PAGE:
Oyster War by Ben Towle

Oyster War

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  1. Dr. Oetker Pistazien

    Dr. Oetker Pistazien said, almost 2 years ago

    Atwitter? Is that related to Twitter? LOL!

  2. Jakesully of the Omaticaya

    Jakesully of the Omaticaya said, almost 2 years ago

    @Dr. Oetker Pistazien

    He meant ‘a-twitter’, jackass. It’s a little word used in nineteenth-century English to describe a state of gossip.

    You could not know this because you evidently lack basic education in grammar. AND DON’T BLAME THIS SPELLING MISTAKE ON BEN! Ben, like Rudyard Kipling before him, is replicating a seaside town’s way of life as it was back then. Kudos to you, Ben Towle!

  3. Jakesully of the Omaticaya

    Jakesully of the Omaticaya said, almost 2 years ago

    @Ben Towle
    So the Flattop lookalike was Fink? Way to pay homage to Chester Gould, Ben!

  4. LizardPriest

    LizardPriest said, almost 2 years ago

    I’ve been reading this strip from the beginning, and the concept struck me as absurdly funny until I researched it and discovered there actually was a Maryland Oyster Navy, founded in 1868. Who says comics aren’t educational!

  5. Ben Towle

    Ben Towle GoComics PRO Member said, almost 2 years ago

    @Jakesully of the Omaticaya

    I’ve seen it spelled with and without the dash. Merriam’s online has it without:

    http://www.merriam-webster.com/dictionary/atwitter

    And, I’m sure there are some spelling mistakes throughout this story, honestly. That’s just a danger of hand lettering vs. using a digital font. I write my dialog in Word, but mistakes get made copying the words onto the actual paper.

    With my own work, I just think hand lettering “matches” the look of the art better, so I do the best I can… and I’m always grateful if anyone spots spelling (or other) text problems. I always note them so that I can correct them if/when this story gets collected in book form.

  6. Ben Towle

    Ben Towle GoComics PRO Member said, almost 2 years ago

    @Jakesully of the Omaticaya

    I’m actually a latecomer to Gould’s work. I’d read some Dick Tracy here and there, but I didn’t become a “convert” until I saw some Gould originals at a big exhibit of original comics art at the Milwaukee Art Museum. The strips they had there were just beautiful. IDW has been collecting the whole Dick Tracy run and the last few volumes are getting into some of the best material.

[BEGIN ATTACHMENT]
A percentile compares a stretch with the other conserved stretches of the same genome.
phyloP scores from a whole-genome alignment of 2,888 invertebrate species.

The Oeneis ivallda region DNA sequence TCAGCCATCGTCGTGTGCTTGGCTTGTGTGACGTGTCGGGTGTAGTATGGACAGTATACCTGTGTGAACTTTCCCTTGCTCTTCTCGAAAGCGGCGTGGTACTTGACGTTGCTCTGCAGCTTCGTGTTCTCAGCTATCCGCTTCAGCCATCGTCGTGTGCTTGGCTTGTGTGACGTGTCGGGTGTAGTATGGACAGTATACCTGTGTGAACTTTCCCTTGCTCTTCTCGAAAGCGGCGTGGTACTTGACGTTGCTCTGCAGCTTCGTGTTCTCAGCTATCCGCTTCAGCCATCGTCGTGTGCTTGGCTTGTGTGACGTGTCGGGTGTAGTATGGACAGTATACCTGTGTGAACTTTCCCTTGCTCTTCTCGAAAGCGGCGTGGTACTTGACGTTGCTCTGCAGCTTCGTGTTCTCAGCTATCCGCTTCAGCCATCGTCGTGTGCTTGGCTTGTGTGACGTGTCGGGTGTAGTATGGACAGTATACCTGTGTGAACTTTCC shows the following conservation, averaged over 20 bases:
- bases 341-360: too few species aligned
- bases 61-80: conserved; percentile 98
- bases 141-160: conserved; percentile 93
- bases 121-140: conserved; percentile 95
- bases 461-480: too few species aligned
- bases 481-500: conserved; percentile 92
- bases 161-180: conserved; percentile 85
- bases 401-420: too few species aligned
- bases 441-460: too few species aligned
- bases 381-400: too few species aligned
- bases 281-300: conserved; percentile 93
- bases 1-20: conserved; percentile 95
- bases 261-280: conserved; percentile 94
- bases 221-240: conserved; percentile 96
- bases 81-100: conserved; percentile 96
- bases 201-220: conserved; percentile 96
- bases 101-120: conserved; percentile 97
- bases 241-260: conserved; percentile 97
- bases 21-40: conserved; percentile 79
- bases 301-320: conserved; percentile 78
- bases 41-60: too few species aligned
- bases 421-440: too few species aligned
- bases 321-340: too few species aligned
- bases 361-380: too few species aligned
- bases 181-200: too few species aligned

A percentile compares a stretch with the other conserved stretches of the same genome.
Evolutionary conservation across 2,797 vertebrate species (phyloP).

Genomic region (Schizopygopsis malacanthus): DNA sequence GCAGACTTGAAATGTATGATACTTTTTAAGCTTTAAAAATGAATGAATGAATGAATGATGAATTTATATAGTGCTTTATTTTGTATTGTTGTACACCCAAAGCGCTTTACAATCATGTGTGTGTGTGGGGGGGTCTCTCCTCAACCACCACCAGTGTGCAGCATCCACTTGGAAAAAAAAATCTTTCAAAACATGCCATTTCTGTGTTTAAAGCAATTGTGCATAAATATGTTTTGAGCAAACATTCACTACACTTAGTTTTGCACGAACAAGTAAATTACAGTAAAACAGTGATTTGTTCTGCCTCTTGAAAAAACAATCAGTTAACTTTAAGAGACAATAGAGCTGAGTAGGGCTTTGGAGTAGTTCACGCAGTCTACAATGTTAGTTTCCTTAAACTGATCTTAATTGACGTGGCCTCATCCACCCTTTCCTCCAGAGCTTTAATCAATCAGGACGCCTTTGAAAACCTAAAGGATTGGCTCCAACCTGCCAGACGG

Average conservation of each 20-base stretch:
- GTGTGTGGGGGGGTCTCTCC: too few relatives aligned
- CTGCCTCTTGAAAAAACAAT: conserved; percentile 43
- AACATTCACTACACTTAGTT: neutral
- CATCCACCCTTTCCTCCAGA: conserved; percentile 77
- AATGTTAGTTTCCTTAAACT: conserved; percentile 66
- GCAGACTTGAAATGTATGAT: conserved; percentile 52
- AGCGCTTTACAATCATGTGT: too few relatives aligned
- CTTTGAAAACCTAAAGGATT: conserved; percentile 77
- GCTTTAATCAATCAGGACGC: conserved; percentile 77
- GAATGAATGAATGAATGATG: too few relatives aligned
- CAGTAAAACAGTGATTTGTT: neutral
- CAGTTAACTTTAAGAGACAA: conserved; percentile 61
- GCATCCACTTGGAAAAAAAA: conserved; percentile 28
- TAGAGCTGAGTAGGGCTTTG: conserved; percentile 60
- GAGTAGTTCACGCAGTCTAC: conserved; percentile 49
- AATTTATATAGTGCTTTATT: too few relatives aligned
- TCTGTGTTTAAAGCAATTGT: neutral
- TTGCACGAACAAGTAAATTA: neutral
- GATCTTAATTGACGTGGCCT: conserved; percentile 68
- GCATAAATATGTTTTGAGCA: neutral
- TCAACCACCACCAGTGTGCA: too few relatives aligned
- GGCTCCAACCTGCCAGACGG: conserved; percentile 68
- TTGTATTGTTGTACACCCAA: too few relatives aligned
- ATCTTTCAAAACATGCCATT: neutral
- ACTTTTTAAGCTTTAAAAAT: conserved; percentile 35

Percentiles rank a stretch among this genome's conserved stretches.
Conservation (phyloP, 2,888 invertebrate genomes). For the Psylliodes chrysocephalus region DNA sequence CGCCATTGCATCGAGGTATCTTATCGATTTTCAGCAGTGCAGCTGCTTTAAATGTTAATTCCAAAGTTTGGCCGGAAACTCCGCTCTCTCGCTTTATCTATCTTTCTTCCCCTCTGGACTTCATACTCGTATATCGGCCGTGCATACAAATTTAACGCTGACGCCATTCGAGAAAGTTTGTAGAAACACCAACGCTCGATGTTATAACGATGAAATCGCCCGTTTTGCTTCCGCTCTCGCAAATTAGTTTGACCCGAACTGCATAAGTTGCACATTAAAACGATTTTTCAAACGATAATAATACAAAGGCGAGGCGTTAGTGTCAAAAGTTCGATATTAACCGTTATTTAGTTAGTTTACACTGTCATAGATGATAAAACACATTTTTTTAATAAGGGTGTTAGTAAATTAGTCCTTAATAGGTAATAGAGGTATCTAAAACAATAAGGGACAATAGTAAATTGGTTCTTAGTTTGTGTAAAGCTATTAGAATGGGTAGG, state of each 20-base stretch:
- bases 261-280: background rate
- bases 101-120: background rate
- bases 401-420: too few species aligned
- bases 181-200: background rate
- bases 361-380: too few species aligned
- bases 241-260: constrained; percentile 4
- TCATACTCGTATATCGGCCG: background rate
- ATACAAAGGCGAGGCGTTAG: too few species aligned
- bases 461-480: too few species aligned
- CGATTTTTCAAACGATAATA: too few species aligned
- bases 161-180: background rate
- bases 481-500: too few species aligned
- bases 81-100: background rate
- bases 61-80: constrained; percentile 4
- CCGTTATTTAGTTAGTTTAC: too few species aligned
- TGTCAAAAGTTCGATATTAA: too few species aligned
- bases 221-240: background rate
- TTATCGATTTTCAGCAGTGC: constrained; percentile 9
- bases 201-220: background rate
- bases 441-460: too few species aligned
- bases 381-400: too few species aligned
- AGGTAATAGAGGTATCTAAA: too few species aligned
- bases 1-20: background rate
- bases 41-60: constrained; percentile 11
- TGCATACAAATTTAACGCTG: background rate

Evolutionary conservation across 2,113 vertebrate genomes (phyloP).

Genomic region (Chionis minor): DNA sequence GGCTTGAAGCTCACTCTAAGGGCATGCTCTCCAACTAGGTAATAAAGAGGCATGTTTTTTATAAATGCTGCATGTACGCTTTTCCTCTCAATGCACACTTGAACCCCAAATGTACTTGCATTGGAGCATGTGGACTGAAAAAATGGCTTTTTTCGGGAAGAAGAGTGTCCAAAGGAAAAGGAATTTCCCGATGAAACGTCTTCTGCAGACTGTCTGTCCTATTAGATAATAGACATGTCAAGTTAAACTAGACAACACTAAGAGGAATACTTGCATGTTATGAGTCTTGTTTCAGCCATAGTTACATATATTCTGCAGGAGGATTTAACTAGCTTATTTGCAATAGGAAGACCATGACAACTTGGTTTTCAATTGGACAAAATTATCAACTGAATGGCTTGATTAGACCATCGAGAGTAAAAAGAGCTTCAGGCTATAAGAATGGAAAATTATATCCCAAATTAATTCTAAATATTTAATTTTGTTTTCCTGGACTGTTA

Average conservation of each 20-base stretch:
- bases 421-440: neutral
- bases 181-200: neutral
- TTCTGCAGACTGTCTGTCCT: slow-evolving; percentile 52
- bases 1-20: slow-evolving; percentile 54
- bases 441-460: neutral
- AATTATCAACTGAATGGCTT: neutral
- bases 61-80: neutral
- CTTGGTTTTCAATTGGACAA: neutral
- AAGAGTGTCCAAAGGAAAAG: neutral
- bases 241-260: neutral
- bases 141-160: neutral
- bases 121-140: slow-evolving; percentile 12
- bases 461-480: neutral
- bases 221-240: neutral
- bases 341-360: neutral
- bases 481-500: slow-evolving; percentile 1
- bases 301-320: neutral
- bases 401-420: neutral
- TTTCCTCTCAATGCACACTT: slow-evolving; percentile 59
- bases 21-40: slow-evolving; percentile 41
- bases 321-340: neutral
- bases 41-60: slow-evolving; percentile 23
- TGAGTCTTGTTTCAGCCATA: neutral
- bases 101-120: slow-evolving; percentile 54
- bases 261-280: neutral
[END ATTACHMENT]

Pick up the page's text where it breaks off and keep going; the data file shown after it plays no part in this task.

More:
7. Ben Towle

    Ben Towle GoComics PRO Member said, almost 2 years ago

    @LizardPriest

    Yeah, the Oyster Wars and the Maryland Oyster Navy were real things. My strip doesn’t have much to do with real, historical events, but yeah, that’s the background. There’s a book on the subject called The Oyster Wars of Chesapeake Bay:

    http://www.amazon.com/Oyster-Wars-Chesapeake-Bay/dp/061518250X

  8. richardj

    richardj said, almost 2 years ago

    “Hoi polloi” actually means the commoners, or literally, “the many.” So using “the hoi polloi” to refer to the upper classes is wrong and redundant.

  9. Carolynfaubel

    Carolynfaubel said, almost 2 years ago

    @leatherface Why would you be so rude, calling names and “yelling” at Nordrike when he’s obviously just making a silly joke. Gosh, just ignore that stuff if it offends you that badly. Or if you really think it’s serious, then be respectful. Sheesh!

  10. annieb1012

    annieb1012 said, almost 2 years ago

    @Leatherface “It’s a little word used in nineteenth-century English to describe a state of gossip.”

    *

    “Atwitter” is still very much in use, usually in a humorous fashion, and it doesn’t necessarily relate to gossip. It’s a “state of nervous excitement,” somewhat like “aflutter.” Nordrike Field’s comment was right on; “twitter” refers to the sounds made by little birds chattering to each other; note the use of “tweet” to describe posts on Twitter. Finally, misuse of a word, or misunderstanding its meaning , is not a grammar problem; it’s a word-usage problem. Grammar has to do with the rules of word order, punctuation, and so forth.

    I agree with John Bollinger that there is no room for discourtesy, including name-calling, here.

  11. annieb1012

    annieb1012 said, almost 2 years ago

    @Leatherface “…the hoi polloi in Annapolis are atwitter, given the, ah, tabloid nature of it.”

    *
    I think he’s saying that the common folk in Annapolis are all excited over the titillating stuff coming out of the rumor mills. Ben, care to weigh in on this momentous question?!

    *

    (BTW, speaking of punctuation, I learned the word “interrobang” the other day. It’s a printer’s term for a mark of punctuation that combines the question mark with the exclamation point. “Bang” is what printers call the exclamation point. Wish I’d had access to an interrobang just now!)

  12. Ben Towle

    Ben Towle GoComics PRO Member said, almost 2 years ago

    @richardj

    Yep, that’s exactly right. I’ve heard people use it to mean “upper class” which is funny, since that’s exactly the opposite of what it means. Maybe it’ll switch meanings someday, like peruse, which actually means “to read thoroughly or carefully,” but which is pretty much always used to mean “look over casually.”

  13. Ben Towle

    Ben Towle GoComics PRO Member said, almost 2 years ago

    @annieb1012

    I’ve always assumed that “atwitter” was the origin for the name Twitter… but it could just be a reference to plain old “twitter”—meaning the bird sounds. “Atwitter” really evokes the nature of Twitter to me for sure: lots of chattering going on.

  14. maybeinthenextworld

    maybeinthenextworld said, almost 2 years ago

    Another wonderful installment, Ben.

  15. Ben Towle

    Ben Towle GoComics PRO Member said, almost 2 years ago

    @maybeinthenextworld

    Thanks!

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